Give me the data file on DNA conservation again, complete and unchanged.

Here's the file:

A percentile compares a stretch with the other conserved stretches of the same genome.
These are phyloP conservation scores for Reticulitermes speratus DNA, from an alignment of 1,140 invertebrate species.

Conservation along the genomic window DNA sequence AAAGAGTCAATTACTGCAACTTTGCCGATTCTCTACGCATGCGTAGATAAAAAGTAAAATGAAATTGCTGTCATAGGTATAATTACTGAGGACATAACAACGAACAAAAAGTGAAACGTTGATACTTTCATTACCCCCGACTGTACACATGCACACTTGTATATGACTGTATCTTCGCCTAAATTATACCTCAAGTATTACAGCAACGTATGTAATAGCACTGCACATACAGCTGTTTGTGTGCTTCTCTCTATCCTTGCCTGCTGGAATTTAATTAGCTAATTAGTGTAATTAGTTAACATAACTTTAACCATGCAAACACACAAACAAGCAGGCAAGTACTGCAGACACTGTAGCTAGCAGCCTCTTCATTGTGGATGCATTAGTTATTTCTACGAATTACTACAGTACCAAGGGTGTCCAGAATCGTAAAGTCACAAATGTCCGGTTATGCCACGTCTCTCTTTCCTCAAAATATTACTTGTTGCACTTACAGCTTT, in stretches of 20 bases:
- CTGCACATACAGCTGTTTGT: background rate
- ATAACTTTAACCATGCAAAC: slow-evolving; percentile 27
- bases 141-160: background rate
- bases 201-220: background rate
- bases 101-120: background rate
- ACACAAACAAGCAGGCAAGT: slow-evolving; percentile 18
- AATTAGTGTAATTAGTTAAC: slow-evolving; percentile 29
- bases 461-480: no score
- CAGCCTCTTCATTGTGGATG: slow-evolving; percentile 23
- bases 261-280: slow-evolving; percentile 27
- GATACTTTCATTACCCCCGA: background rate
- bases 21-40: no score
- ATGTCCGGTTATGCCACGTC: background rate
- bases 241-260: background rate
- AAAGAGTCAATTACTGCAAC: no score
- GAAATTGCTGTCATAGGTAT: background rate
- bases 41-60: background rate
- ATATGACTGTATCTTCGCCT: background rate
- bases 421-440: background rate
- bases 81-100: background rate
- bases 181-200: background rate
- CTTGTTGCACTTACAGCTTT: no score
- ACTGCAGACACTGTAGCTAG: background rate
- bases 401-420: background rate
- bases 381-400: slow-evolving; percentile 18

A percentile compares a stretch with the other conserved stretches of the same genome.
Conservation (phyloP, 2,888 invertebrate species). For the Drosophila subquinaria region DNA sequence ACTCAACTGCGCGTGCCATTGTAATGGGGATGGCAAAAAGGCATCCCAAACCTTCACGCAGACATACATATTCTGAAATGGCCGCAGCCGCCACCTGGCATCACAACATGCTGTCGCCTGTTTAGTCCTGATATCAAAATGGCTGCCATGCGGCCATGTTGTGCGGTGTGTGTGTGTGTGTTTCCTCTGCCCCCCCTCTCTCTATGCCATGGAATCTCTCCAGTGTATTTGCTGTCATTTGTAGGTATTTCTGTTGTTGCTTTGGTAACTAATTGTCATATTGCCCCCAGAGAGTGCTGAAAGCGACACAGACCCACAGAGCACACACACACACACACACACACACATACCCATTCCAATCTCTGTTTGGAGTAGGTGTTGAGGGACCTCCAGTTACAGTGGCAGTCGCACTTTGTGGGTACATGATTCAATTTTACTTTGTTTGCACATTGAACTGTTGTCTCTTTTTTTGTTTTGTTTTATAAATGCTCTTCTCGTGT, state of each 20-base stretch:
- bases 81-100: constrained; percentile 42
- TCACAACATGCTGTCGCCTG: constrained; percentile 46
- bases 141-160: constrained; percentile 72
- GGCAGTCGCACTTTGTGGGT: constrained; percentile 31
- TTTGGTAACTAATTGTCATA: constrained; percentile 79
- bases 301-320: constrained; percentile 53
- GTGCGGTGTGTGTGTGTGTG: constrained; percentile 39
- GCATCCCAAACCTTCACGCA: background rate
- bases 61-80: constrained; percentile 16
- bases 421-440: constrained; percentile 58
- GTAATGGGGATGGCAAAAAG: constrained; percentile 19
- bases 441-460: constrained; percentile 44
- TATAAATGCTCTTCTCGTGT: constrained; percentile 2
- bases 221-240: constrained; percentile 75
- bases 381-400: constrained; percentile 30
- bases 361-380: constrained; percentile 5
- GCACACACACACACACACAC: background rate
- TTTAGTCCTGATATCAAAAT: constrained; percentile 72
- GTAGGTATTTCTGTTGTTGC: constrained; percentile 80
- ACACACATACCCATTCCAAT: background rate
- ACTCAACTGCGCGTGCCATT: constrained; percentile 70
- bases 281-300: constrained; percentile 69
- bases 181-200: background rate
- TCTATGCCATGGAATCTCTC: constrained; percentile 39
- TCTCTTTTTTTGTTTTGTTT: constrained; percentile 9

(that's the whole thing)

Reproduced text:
A percentile compares a stretch with the other conserved stretches of the same genome.
These are phyloP conservation scores for Reticulitermes speratus DNA, from an alignment of 1,140 invertebrate species.

Conservation along the genomic window DNA sequence AAAGAGTCAATTACTGCAACTTTGCCGATTCTCTACGCATGCGTAGATAAAAAGTAAAATGAAATTGCTGTCATAGGTATAATTACTGAGGACATAACAACGAACAAAAAGTGAAACGTTGATACTTTCATTACCCCCGACTGTACACATGCACACTTGTATATGACTGTATCTTCGCCTAAATTATACCTCAAGTATTACAGCAACGTATGTAATAGCACTGCACATACAGCTGTTTGTGTGCTTCTCTCTATCCTTGCCTGCTGGAATTTAATTAGCTAATTAGTGTAATTAGTTAACATAACTTTAACCATGCAAACACACAAACAAGCAGGCAAGTACTGCAGACACTGTAGCTAGCAGCCTCTTCATTGTGGATGCATTAGTTATTTCTACGAATTACTACAGTACCAAGGGTGTCCAGAATCGTAAAGTCACAAATGTCCGGTTATGCCACGTCTCTCTTTCCTCAAAATATTACTTGTTGCACTTACAGCTTT, in stretches of 20 bases:
- CTGCACATACAGCTGTTTGT: background rate
- ATAACTTTAACCATGCAAAC: slow-evolving; percentile 27
- bases 141-160: background rate
- bases 201-220: background rate
- bases 101-120: background rate
- ACACAAACAAGCAGGCAAGT: slow-evolving; percentile 18
- AATTAGTGTAATTAGTTAAC: slow-evolving; percentile 29
- bases 461-480: no score
- CAGCCTCTTCATTGTGGATG: slow-evolving; percentile 23
- bases 261-280: slow-evolving; percentile 27
- GATACTTTCATTACCCCCGA: background rate
- bases 21-40: no score
- ATGTCCGGTTATGCCACGTC: background rate
- bases 241-260: background rate
- AAAGAGTCAATTACTGCAAC: no score
- GAAATTGCTGTCATAGGTAT: background rate
- bases 41-60: background rate
- ATATGACTGTATCTTCGCCT: background rate
- bases 421-440: background rate
- bases 81-100: background rate
- bases 181-200: background rate
- CTTGTTGCACTTACAGCTTT: no score
- ACTGCAGACACTGTAGCTAG: background rate
- bases 401-420: background rate
- bases 381-400: slow-evolving; percentile 18

A percentile compares a stretch with the other conserved stretches of the same genome.
Conservation (phyloP, 2,888 invertebrate species). For the Drosophila subquinaria region DNA sequence ACTCAACTGCGCGTGCCATTGTAATGGGGATGGCAAAAAGGCATCCCAAACCTTCACGCAGACATACATATTCTGAAATGGCCGCAGCCGCCACCTGGCATCACAACATGCTGTCGCCTGTTTAGTCCTGATATCAAAATGGCTGCCATGCGGCCATGTTGTGCGGTGTGTGTGTGTGTGTTTCCTCTGCCCCCCCTCTCTCTATGCCATGGAATCTCTCCAGTGTATTTGCTGTCATTTGTAGGTATTTCTGTTGTTGCTTTGGTAACTAATTGTCATATTGCCCCCAGAGAGTGCTGAAAGCGACACAGACCCACAGAGCACACACACACACACACACACACACATACCCATTCCAATCTCTGTTTGGAGTAGGTGTTGAGGGACCTCCAGTTACAGTGGCAGTCGCACTTTGTGGGTACATGATTCAATTTTACTTTGTTTGCACATTGAACTGTTGTCTCTTTTTTTGTTTTGTTTTATAAATGCTCTTCTCGTGT, state of each 20-base stretch:
- bases 81-100: constrained; percentile 42
- TCACAACATGCTGTCGCCTG: constrained; percentile 46
- bases 141-160: constrained; percentile 72
- GGCAGTCGCACTTTGTGGGT: constrained; percentile 31
- TTTGGTAACTAATTGTCATA: constrained; percentile 79
- bases 301-320: constrained; percentile 53
- GTGCGGTGTGTGTGTGTGTG: constrained; percentile 39
- GCATCCCAAACCTTCACGCA: background rate
- bases 61-80: constrained; percentile 16
- bases 421-440: constrained; percentile 58
- GTAATGGGGATGGCAAAAAG: constrained; percentile 19
- bases 441-460: constrained; percentile 44
- TATAAATGCTCTTCTCGTGT: constrained; percentile 2
- bases 221-240: constrained; percentile 75
- bases 381-400: constrained; percentile 30
- bases 361-380: constrained; percentile 5
- GCACACACACACACACACAC: background rate
- TTTAGTCCTGATATCAAAAT: constrained; percentile 72
- GTAGGTATTTCTGTTGTTGC: constrained; percentile 80
- ACACACATACCCATTCCAAT: background rate
- ACTCAACTGCGCGTGCCATT: constrained; percentile 70
- bases 281-300: constrained; percentile 69
- bases 181-200: background rate
- TCTATGCCATGGAATCTCTC: constrained; percentile 39
- TCTCTTTTTTTGTTTTGTTT: constrained; percentile 9